New rules on rural school closures come into force

Pupils writing The Scottish government wants more transparency in the school closure process

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New rules on school closures have come into force across Scotland.

Learning minister Alasdair Allan said they would provide "important safeguards" for rural communities.

Local authorities will be required to carry out more rigorous consultation, especially before shutting rural schools

Evidence for proposed closures must be provided, and consultations should include clear, accurate information including financial costs.

The changes are part of the Children and Young People Act, passed in February.

The act also gives communities the right to challenge any inaccuracies in councils proposals.

If closure plans are rejected, the school concerned cannot be considered for closure for five years.

The Scottish government has provided councils with guidance about the changes.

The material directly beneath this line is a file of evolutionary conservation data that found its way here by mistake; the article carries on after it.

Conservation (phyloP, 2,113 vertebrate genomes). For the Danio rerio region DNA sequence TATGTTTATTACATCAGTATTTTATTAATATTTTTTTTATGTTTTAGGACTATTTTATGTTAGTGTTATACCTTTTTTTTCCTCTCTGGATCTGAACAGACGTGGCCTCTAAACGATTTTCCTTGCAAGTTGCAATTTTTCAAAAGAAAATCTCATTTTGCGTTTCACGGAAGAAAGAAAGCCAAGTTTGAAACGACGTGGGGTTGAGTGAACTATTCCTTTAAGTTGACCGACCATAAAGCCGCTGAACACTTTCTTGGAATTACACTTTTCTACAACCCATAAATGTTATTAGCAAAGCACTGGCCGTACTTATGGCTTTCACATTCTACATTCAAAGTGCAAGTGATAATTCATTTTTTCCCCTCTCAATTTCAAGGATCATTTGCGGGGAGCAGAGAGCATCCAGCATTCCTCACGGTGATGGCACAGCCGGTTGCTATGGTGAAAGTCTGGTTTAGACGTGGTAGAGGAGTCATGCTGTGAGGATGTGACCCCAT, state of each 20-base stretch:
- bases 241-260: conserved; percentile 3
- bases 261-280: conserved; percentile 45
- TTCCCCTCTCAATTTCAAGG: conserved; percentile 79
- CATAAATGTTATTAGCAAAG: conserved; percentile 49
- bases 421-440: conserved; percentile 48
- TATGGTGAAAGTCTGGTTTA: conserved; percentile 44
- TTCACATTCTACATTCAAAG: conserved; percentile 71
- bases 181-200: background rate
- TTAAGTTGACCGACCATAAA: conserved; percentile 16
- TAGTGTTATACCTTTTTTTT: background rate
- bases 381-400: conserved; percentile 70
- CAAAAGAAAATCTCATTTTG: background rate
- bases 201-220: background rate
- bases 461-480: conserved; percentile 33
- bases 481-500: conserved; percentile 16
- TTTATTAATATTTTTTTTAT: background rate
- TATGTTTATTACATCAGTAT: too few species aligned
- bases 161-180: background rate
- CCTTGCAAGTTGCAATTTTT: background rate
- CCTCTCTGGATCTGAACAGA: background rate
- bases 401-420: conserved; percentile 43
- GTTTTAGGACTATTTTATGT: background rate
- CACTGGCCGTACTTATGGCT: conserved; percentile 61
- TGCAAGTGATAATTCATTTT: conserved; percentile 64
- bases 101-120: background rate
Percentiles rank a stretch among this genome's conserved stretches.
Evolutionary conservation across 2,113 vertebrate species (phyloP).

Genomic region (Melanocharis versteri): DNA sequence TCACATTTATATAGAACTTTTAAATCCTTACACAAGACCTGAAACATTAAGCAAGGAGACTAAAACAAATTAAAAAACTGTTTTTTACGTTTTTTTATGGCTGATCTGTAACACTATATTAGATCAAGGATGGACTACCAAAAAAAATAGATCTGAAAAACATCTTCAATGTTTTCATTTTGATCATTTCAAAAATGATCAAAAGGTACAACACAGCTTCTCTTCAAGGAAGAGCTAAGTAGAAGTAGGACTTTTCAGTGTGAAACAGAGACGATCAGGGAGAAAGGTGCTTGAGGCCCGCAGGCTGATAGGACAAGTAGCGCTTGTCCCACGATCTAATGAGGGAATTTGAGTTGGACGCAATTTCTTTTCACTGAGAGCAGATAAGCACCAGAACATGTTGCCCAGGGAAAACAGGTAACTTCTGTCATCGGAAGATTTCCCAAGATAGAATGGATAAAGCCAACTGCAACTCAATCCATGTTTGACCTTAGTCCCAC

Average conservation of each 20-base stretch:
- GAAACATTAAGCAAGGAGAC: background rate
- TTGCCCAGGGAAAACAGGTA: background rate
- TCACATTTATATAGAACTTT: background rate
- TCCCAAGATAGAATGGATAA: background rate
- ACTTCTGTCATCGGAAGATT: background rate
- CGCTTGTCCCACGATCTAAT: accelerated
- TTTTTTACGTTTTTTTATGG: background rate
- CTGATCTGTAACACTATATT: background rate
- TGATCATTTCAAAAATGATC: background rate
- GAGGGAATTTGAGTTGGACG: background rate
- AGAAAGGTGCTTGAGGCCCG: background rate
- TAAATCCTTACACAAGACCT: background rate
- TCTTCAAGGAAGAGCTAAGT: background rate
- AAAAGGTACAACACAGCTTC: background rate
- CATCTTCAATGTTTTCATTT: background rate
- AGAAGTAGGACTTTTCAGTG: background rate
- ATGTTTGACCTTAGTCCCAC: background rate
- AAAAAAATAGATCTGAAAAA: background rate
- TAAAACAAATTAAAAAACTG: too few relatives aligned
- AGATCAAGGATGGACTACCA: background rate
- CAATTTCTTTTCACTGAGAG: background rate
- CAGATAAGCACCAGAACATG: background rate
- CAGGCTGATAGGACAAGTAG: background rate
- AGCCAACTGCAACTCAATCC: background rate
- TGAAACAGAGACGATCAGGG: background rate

'Greater protection'

Mr Allan said: "I am delighted that we have achieved our commitment to strengthen the rights of communities in relation to school closure proposals.

"In addition to providing important safeguards for rural schools, these changes will ensure that consultation is genuine and based on accurate information.

"Rural schools are at the heart of many of our communities in Scotland and the new legislation will give them greater protection and require councils to undertake more careful consideration before they can propose closure."

The minister added: "Clearly, local authorities are best placed to consider how to deliver services across their communities and sometimes it is necessary to close a school.

"However, the new legislation will strengthen parents and pupils' rights to clear information when these decisions are being considered."

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